Christina is a familiar face around the Southern California Cosplay scene. I first met her at a Doctor Who event in Burbank CA. She was cosplaying as Donna Noble from Doctor Who and her adorable kids were dressed as The Doctor and Clara. Meeting her was a pleasure as I was already familiar with some of her other cosplays. The effort she puts in to her cosplays is inspiring, as is her openness about body positivity. I knew I definitely wanted to share her story. Today we share with you all a little about Christina and her adventures in cosplay.
Tell us a little about yourself.Mom of two, wife of one, Aspiring Many-faced god. I’ve been cosplaying for conventions since 2012.When did you first discover cosplay? About 10 years ago, my husband took me to San Diego Comic Con. I’d never been to a convention before. It was actually easy to get tickets back then! I remember thinking how fun it was to see people dressed up.What was it about cosplay that attracted you to it? I’d been a theater performer and designer for about 15 years, but cosplay was a way to dress up without having to audition or anything. Before I’d have to hope that a director wanted me in a show to be able to play a certain part. Now everything is up to me.What was your first cosplay? Power Girl. I’d made Halloween costumes before, but that was my first honest-to-goodness cosplayWhat has been your most recent cosplay? Princess Poppy and Branch from the movie Trolls
How do you decide on what cosplays to do? Usually it’s just based on really liking the character and if I know how to make it. Sometimes another family member will make suggestions. Usually the Overwatch ones are family requests. My husband and children are big fans of the game. I picked Mercy because I like winged characters. Now I’ve played her and I like her a lot more.What is the process of building your cosplays like? I try to find tutorials first. Luckily a lot of people have posted Weeping Angel and Mercy tutorials. And Evil Ted’s foam videos have been invaluable. If I can’t find a pattern, I draft it by using the Saran Wrap and masking tape method. Sometimes I’ll just start cutting foam and see how it goes, but I’m trying to be more exact lately.
How long does it take from start to finish? Some take longer than others. Poppy and Branch were quick because I had very few pieces to make myself. The entire family was done in a week. My first weeping angel took three months because of a lot of trial and error. The second weeping angel took about four days.On your Instagram account we see that you do a lot of make up cosplays.What inspires those? Mostly just seeing a movie or show I really like. Especially if I don’t feel like I have the time or skill to build the whole cosplay, it’s a fun way to become the character in just an hour or two. A lot of makeup artists like to get into collaboration groups and that can be a fun source of inspiration. We’ll decide on a theme and a deadline and just go for it! How do you go about creating those looks? Sometimes I follow the Ellimacs tutorials on YouTube, but mostly I just start painting and see how it goes. I know I post them online for people to see, but honestly those makeup looks are 99% for me. I make whole cosplays to meet other people at cons, but the makeups are my way to relax, practice and pretend.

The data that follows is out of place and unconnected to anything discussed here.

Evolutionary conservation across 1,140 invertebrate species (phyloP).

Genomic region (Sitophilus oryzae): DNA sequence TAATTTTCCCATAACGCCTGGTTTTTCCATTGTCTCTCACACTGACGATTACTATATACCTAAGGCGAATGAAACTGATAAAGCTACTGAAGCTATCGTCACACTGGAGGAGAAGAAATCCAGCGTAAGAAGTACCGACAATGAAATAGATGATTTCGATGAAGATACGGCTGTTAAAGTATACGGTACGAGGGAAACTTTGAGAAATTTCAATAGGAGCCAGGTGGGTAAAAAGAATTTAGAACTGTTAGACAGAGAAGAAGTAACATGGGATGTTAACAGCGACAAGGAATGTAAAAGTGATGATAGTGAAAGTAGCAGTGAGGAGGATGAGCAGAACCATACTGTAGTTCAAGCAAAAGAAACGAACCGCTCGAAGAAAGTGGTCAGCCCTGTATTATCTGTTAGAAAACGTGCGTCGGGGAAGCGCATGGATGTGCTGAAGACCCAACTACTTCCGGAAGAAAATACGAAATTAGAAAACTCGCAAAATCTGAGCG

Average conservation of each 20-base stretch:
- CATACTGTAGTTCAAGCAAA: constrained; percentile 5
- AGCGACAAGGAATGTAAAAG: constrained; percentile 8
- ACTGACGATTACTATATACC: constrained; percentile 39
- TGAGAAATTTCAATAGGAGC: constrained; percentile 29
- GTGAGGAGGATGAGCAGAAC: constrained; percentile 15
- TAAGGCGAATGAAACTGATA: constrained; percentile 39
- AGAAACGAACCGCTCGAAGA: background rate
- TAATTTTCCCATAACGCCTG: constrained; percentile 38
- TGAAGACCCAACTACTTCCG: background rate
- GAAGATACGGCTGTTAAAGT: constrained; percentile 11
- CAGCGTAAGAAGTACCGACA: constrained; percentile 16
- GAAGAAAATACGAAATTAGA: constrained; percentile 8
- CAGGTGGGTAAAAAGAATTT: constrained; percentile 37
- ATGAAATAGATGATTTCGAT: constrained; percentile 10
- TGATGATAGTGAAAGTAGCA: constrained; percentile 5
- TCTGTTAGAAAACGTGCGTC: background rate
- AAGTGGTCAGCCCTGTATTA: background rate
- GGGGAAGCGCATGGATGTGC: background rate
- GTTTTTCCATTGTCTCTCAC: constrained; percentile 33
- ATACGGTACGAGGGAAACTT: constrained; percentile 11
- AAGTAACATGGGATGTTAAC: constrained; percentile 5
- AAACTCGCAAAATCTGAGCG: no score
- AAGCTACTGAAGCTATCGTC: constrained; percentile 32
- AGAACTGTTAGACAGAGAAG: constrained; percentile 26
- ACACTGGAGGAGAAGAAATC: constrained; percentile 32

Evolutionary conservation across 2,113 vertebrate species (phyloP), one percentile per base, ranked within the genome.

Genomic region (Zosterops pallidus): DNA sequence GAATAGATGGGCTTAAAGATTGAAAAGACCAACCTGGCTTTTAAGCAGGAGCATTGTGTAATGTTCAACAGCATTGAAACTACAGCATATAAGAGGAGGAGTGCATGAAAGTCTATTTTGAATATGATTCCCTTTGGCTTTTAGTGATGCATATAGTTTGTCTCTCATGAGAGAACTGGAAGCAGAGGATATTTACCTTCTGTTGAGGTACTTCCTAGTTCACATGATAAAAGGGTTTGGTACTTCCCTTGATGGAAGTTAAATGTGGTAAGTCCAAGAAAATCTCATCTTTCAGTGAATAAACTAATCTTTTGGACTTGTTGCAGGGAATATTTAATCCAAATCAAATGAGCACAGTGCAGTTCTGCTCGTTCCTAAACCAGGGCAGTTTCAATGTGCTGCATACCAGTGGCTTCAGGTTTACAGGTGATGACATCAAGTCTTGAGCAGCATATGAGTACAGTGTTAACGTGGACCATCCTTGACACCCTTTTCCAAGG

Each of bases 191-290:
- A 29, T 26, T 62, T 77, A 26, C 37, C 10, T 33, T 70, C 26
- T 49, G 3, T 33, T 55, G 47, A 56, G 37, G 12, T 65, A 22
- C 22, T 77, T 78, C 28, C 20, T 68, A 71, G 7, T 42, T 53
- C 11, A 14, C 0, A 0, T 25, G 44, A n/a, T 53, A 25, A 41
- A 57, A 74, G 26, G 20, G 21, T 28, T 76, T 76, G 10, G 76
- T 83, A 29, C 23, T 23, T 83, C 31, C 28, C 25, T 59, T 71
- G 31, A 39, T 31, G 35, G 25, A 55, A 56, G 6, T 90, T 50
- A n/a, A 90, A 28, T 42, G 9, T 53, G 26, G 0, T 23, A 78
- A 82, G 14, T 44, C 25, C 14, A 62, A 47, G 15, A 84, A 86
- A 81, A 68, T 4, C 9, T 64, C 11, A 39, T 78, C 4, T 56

What’s it like creating cosplays for your family? I love it but it can be frustrating. Kids are fickle. What they like and enjoy one week can change by the time the convention rolls around. Wearing things at home for fun becomes a chore when you have to wear it longer. I’m still learning how to make perfectly comfortable costumes for them.How do your kids react to your cosplay and cosplays that you make for them? They think the ones I’ve made for myself are fun. Even the scary ones. They’re probably the only kids that watched the Blink episode of Doctor Who and didn’t get scared. Because, as they put it “those angels aren’t that scary because they’re just in a costume” They always get excited when I’ve made them something, especially if they’ve asked for a character, but wearing stuff all day can get hard for little ones. My daughter is more patient with wearing things all day, but my son, who’s a year younger, will only wear things for a little while before he’s DONE.What advice do you have for someone who is new to cosplay and wants to get started in it? Go for it! Pick a character and find a tutorial! Buy a costume! Put together a casual cosplay with clothes from your closet or a thrift store. Look for meet ups for your fandom online. Just start and have fun!
You are a big advocate for body positivity. Is there any thing you want to say about that?
For the longest time, I was ashamed of how I looked and it didn’t get me anywhere. It didn’t help me make the world better. It didn’t help me be a good friend or a good mother. It just doesn’t help. It shouldn’t be a bold choice to just love yourself as you are, but we are bombarded with the message that we are not good enough and that we should feel bad about it. And with cosplay, I love when someone is a different color, age, shape, or gender than the original character just as much as when someone looks exactly like them, so that helped me feel happier in my own skin.